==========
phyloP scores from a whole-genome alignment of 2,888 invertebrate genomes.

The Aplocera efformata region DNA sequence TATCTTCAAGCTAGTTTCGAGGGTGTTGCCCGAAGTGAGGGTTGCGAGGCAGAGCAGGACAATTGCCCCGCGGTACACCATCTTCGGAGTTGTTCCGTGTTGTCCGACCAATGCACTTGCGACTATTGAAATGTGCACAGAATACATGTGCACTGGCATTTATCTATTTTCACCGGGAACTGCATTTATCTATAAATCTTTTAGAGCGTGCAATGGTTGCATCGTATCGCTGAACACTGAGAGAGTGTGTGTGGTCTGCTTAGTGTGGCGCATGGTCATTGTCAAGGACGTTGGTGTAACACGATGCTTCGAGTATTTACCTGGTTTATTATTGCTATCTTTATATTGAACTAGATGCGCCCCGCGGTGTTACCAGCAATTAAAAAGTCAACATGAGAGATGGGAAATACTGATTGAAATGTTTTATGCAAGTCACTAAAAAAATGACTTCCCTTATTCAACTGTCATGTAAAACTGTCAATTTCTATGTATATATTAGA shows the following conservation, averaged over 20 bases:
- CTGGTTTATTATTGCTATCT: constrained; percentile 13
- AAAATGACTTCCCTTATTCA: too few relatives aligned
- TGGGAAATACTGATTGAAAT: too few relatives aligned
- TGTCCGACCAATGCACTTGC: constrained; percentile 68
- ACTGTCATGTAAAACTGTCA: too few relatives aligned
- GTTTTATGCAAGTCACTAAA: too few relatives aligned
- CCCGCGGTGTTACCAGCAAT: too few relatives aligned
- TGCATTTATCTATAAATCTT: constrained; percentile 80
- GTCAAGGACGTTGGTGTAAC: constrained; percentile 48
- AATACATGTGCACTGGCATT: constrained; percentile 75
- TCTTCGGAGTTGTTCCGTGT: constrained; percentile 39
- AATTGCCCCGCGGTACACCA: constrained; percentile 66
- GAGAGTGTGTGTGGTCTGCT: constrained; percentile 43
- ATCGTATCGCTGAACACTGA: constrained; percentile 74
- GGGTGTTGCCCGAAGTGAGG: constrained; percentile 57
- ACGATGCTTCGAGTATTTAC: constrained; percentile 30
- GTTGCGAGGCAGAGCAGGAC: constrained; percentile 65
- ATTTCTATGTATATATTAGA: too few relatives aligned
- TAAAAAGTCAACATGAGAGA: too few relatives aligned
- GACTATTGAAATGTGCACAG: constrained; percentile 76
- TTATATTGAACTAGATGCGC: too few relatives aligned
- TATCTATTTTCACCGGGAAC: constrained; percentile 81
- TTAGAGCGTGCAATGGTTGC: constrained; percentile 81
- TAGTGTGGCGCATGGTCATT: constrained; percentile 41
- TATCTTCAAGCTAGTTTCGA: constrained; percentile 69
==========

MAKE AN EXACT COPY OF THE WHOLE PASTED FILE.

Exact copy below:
phyloP scores from a whole-genome alignment of 2,888 invertebrate genomes.

The Aplocera efformata region DNA sequence TATCTTCAAGCTAGTTTCGAGGGTGTTGCCCGAAGTGAGGGTTGCGAGGCAGAGCAGGACAATTGCCCCGCGGTACACCATCTTCGGAGTTGTTCCGTGTTGTCCGACCAATGCACTTGCGACTATTGAAATGTGCACAGAATACATGTGCACTGGCATTTATCTATTTTCACCGGGAACTGCATTTATCTATAAATCTTTTAGAGCGTGCAATGGTTGCATCGTATCGCTGAACACTGAGAGAGTGTGTGTGGTCTGCTTAGTGTGGCGCATGGTCATTGTCAAGGACGTTGGTGTAACACGATGCTTCGAGTATTTACCTGGTTTATTATTGCTATCTTTATATTGAACTAGATGCGCCCCGCGGTGTTACCAGCAATTAAAAAGTCAACATGAGAGATGGGAAATACTGATTGAAATGTTTTATGCAAGTCACTAAAAAAATGACTTCCCTTATTCAACTGTCATGTAAAACTGTCAATTTCTATGTATATATTAGA shows the following conservation, averaged over 20 bases:
- CTGGTTTATTATTGCTATCT: constrained; percentile 13
- AAAATGACTTCCCTTATTCA: too few relatives aligned
- TGGGAAATACTGATTGAAAT: too few relatives aligned
- TGTCCGACCAATGCACTTGC: constrained; percentile 68
- ACTGTCATGTAAAACTGTCA: too few relatives aligned
- GTTTTATGCAAGTCACTAAA: too few relatives aligned
- CCCGCGGTGTTACCAGCAAT: too few relatives aligned
- TGCATTTATCTATAAATCTT: constrained; percentile 80
- GTCAAGGACGTTGGTGTAAC: constrained; percentile 48
- AATACATGTGCACTGGCATT: constrained; percentile 75
- TCTTCGGAGTTGTTCCGTGT: constrained; percentile 39
- AATTGCCCCGCGGTACACCA: constrained; percentile 66
- GAGAGTGTGTGTGGTCTGCT: constrained; percentile 43
- ATCGTATCGCTGAACACTGA: constrained; percentile 74
- GGGTGTTGCCCGAAGTGAGG: constrained; percentile 57
- ACGATGCTTCGAGTATTTAC: constrained; percentile 30
- GTTGCGAGGCAGAGCAGGAC: constrained; percentile 65
- ATTTCTATGTATATATTAGA: too few relatives aligned
- TAAAAAGTCAACATGAGAGA: too few relatives aligned
- GACTATTGAAATGTGCACAG: constrained; percentile 76
- TTATATTGAACTAGATGCGC: too few relatives aligned
- TATCTATTTTCACCGGGAAC: constrained; percentile 81
- TTAGAGCGTGCAATGGTTGC: constrained; percentile 81
- TAGTGTGGCGCATGGTCATT: constrained; percentile 41
- TATCTTCAAGCTAGTTTCGA: constrained; percentile 69